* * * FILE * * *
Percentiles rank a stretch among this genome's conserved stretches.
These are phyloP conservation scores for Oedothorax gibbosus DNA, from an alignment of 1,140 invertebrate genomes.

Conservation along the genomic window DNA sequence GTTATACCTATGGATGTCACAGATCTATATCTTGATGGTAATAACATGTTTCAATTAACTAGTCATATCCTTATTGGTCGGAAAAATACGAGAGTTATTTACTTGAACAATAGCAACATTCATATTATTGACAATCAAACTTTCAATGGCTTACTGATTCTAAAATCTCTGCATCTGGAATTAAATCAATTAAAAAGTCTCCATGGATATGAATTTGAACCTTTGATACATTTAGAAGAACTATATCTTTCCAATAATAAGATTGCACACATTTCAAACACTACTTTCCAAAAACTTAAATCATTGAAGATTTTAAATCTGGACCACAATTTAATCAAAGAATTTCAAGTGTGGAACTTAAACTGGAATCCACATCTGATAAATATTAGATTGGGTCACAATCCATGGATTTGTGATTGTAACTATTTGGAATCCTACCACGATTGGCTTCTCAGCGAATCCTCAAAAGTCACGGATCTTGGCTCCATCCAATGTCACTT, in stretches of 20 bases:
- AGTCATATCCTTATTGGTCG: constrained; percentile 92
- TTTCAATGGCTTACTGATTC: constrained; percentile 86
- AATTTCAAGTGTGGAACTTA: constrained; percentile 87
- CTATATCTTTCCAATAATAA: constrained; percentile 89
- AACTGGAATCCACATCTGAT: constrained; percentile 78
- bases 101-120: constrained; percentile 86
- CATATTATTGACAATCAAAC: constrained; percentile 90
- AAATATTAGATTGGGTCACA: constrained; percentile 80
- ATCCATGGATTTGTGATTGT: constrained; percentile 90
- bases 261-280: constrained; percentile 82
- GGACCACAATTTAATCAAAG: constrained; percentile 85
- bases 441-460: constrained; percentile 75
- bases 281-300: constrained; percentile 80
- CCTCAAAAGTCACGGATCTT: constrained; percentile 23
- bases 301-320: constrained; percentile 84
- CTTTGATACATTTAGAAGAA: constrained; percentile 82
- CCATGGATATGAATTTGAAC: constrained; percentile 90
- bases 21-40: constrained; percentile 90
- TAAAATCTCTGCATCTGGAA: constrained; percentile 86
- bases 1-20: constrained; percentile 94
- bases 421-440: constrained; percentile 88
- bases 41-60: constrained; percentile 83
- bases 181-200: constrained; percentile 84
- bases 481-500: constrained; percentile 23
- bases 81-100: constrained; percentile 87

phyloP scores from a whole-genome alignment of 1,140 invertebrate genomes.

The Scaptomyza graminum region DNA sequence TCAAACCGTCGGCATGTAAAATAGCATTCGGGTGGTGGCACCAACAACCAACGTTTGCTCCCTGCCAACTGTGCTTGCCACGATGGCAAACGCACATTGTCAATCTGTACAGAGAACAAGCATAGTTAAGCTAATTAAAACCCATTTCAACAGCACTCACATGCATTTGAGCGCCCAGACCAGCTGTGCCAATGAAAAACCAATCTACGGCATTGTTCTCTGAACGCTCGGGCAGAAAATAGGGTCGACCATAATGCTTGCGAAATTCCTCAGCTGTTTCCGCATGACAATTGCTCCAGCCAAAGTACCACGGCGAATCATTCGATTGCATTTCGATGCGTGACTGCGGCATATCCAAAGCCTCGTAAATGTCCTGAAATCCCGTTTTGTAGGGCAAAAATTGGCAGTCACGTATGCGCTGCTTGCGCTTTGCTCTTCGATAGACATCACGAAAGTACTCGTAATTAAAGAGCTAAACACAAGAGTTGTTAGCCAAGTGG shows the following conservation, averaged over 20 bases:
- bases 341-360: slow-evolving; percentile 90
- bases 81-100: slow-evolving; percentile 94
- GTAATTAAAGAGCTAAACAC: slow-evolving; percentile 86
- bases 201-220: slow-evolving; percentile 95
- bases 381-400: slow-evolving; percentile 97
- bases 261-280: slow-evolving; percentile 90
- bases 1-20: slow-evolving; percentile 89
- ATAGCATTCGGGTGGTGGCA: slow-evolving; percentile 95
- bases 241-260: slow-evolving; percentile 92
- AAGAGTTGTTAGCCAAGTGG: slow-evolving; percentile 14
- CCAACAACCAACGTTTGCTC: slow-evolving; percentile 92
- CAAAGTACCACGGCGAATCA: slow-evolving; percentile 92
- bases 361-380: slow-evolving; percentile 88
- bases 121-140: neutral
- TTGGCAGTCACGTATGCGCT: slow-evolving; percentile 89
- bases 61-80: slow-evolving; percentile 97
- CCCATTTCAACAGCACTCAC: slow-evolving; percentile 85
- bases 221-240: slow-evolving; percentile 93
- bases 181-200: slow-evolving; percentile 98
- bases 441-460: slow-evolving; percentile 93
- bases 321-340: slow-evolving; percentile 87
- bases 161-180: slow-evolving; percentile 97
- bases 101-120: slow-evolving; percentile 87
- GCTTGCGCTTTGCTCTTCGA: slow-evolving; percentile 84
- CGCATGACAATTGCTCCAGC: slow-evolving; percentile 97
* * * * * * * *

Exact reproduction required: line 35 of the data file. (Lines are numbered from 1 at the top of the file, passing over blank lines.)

- bases 381-400: slow-evolving; percentile 97